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Milk scandal prompts revision of draft food safety law
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China's parliament put the draft food safety law high on its agenda last year after a milk contamination scandal caused widespread panic and public grumbles, top legislator Wu Bangguo said Monday.

The legislature "further" revised the draft Law on Food Safety based on "in-depth investigations and studies and a wide range of opinions" after the exposure of tainted products by the country's leading diary producers with Sanlu Group in Hebei Province at the epicenter, according to Wu.

The revisions underlined strengthened oversight and management on food safety by stipulating the establishment of a food safety commission by the State Council to coordinate and guide food safety work, said Wu, when delivering a work report to the annual session of the National People's Congress (NPC).

The NPC Standing Committee, with Wu as its chairman, endorsed the Law on Food Safety last month after four readings. It goes into effect on June 1, 2009.

As another result of the revisions following the milk scandal, the law also stipulates a ban on all chemicals and materials other than authorized additives in food production, saying that "only those items proved to be safe and necessary in food production are allowed to be listed as food additives."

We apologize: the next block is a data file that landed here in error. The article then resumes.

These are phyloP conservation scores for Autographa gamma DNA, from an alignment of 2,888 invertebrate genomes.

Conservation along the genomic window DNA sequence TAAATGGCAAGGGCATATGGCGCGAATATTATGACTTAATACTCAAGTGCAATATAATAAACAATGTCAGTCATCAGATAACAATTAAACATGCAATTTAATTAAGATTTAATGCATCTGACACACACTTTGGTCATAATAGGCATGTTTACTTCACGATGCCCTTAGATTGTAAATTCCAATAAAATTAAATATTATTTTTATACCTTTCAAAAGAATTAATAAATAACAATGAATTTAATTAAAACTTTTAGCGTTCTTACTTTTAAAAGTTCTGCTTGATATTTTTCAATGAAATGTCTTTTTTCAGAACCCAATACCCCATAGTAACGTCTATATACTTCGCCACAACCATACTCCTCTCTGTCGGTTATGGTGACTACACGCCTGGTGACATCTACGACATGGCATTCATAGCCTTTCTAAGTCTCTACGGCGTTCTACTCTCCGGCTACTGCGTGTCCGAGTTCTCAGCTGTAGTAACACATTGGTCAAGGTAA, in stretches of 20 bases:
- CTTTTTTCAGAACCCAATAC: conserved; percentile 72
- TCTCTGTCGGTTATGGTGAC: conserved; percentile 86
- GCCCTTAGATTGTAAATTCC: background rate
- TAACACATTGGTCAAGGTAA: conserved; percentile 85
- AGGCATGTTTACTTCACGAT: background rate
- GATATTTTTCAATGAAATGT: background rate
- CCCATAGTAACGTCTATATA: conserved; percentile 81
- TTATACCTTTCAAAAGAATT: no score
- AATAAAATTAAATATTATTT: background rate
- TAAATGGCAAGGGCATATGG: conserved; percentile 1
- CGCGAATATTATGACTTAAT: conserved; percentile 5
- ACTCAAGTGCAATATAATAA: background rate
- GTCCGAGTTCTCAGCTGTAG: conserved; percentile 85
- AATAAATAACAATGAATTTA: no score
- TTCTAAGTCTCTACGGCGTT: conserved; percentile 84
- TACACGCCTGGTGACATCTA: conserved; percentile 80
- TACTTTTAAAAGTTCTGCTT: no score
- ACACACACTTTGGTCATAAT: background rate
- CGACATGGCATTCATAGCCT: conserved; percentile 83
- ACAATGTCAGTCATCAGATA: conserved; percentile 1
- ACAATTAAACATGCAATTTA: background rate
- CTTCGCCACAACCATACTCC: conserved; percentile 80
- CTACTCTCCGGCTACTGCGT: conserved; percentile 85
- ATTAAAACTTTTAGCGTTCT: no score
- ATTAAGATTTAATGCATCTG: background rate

In the tainted dairy products scandal, which left six infants dead and almost 300,000 sickened, melamine, often used in the manufacture of plastics, was added to milk products to deceive protein test.

The law also prohibits any claim related to prevention or cure of illness on tonic food label and instruction leaflets.

The booming industry of tonic food boasts an estimated annual output value of 100 billion yuan (14.62 billion U.S. dollars) in China.

Beijing-based dairy producer Sanyuan bought Sanlu Group earlier this month with 616.5 million yuan (90 million U.S. dollars) at an auction.

(Xinhua News Agency March 9, 2009)

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